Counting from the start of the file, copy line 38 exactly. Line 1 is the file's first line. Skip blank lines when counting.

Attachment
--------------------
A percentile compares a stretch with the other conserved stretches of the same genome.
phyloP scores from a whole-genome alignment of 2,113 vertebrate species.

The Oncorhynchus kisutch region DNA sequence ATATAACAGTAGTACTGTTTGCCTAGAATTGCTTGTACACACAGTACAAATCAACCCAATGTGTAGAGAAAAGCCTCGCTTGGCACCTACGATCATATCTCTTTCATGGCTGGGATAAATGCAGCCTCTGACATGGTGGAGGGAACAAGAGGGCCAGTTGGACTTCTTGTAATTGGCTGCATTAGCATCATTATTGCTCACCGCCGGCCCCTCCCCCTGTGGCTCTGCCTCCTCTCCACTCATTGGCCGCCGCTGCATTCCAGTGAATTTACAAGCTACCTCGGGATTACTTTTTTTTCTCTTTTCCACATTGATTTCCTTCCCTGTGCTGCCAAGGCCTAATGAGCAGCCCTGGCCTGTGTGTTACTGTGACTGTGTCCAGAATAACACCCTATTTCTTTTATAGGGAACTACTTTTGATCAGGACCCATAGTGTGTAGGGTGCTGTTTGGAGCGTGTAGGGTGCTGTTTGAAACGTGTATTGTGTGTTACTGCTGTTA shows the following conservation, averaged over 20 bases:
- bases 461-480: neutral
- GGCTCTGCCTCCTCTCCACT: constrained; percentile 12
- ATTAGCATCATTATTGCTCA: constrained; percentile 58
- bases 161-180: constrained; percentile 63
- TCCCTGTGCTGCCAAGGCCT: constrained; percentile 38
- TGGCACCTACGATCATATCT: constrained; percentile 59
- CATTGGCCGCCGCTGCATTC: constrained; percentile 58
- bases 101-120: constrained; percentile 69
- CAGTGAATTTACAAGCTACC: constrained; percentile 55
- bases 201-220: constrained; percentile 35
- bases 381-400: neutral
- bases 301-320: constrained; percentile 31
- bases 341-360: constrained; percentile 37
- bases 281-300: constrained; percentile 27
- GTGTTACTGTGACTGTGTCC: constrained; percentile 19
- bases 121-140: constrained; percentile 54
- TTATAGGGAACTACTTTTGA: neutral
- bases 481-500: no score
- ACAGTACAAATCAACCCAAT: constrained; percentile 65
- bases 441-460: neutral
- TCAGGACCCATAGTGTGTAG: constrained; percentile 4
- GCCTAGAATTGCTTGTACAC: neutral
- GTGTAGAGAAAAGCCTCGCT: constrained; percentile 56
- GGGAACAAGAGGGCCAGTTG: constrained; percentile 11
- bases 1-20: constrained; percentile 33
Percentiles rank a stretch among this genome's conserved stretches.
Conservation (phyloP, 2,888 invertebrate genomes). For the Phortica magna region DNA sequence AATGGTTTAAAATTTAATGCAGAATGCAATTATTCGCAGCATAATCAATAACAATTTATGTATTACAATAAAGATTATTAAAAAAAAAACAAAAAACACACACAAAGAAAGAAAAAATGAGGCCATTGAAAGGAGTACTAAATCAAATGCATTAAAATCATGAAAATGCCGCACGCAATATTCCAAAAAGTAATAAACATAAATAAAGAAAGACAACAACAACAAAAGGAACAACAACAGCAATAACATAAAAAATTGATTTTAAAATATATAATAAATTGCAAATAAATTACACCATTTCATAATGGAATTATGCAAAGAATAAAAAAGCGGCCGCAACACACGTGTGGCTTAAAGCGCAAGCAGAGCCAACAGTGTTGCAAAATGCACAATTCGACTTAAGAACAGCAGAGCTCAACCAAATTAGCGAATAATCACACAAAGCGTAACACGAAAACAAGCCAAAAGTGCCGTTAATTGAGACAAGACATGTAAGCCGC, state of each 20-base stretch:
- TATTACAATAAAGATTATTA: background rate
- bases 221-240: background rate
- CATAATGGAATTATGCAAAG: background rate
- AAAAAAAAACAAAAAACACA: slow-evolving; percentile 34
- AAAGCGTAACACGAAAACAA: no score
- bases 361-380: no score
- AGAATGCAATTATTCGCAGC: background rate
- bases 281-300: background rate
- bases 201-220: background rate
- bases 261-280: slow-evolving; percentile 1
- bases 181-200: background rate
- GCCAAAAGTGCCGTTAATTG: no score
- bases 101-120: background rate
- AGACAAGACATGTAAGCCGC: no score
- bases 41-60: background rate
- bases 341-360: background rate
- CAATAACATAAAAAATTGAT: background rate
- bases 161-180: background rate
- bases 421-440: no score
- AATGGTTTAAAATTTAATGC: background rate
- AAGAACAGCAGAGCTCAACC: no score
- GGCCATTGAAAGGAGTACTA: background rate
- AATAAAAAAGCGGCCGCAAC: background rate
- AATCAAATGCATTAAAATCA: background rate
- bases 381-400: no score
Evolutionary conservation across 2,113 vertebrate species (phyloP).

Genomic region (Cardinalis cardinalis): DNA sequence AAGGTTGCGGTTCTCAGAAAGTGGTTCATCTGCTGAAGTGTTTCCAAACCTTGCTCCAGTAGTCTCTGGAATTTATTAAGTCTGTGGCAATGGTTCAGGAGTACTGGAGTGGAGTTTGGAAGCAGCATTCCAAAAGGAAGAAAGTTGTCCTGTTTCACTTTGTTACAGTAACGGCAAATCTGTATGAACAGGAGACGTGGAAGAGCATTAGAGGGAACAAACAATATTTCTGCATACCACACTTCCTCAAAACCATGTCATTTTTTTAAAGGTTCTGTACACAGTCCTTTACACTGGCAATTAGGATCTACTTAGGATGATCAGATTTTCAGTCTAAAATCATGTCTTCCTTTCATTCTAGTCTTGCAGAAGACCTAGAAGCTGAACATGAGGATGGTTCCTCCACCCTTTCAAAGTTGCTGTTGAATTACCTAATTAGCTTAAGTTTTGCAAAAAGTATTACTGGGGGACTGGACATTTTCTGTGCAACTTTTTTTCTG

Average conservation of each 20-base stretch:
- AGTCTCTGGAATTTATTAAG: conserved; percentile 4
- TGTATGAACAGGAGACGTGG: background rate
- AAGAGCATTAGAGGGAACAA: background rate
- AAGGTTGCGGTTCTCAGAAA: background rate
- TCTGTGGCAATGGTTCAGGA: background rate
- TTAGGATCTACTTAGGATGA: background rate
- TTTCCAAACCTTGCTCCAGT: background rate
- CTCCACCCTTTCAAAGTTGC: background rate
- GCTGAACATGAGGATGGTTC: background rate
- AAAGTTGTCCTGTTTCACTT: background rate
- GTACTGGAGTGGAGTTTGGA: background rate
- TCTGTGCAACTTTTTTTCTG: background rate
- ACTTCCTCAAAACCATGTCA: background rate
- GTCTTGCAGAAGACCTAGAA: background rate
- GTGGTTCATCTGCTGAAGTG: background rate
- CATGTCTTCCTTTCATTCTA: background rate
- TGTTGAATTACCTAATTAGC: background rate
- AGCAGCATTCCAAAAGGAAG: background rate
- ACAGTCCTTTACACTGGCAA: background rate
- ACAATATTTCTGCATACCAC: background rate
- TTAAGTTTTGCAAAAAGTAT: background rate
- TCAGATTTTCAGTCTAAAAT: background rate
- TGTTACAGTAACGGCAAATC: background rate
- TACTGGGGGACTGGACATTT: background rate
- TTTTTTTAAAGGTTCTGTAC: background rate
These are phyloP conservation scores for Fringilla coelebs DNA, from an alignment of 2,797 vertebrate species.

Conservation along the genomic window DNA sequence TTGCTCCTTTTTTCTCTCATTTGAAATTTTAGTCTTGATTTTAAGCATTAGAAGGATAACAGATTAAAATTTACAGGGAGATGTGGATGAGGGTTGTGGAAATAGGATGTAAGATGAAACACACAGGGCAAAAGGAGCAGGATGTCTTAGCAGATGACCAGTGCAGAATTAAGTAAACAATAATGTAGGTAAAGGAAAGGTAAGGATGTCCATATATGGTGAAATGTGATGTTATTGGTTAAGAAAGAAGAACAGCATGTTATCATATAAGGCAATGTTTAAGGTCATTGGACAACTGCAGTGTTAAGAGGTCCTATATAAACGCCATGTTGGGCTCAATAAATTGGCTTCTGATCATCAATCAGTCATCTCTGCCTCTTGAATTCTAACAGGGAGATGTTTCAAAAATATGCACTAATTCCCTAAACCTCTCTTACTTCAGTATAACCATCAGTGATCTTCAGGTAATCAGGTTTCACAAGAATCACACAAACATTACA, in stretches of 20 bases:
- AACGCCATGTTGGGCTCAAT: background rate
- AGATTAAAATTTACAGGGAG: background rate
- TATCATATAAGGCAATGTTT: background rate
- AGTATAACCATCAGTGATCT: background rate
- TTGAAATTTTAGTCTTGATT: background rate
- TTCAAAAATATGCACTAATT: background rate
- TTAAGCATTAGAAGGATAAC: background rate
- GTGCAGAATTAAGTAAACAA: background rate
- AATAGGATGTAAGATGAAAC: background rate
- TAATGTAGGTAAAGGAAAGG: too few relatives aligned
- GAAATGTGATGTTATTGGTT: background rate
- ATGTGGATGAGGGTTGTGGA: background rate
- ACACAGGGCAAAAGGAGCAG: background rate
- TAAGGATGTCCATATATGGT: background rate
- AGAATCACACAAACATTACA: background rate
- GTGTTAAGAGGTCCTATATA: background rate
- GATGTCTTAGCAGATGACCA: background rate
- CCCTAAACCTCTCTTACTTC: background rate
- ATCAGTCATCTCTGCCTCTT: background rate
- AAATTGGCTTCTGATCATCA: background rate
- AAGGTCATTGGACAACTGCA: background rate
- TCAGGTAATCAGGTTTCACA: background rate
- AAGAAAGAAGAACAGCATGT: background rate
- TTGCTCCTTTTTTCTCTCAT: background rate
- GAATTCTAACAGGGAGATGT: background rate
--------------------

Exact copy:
- bases 281-300: background rate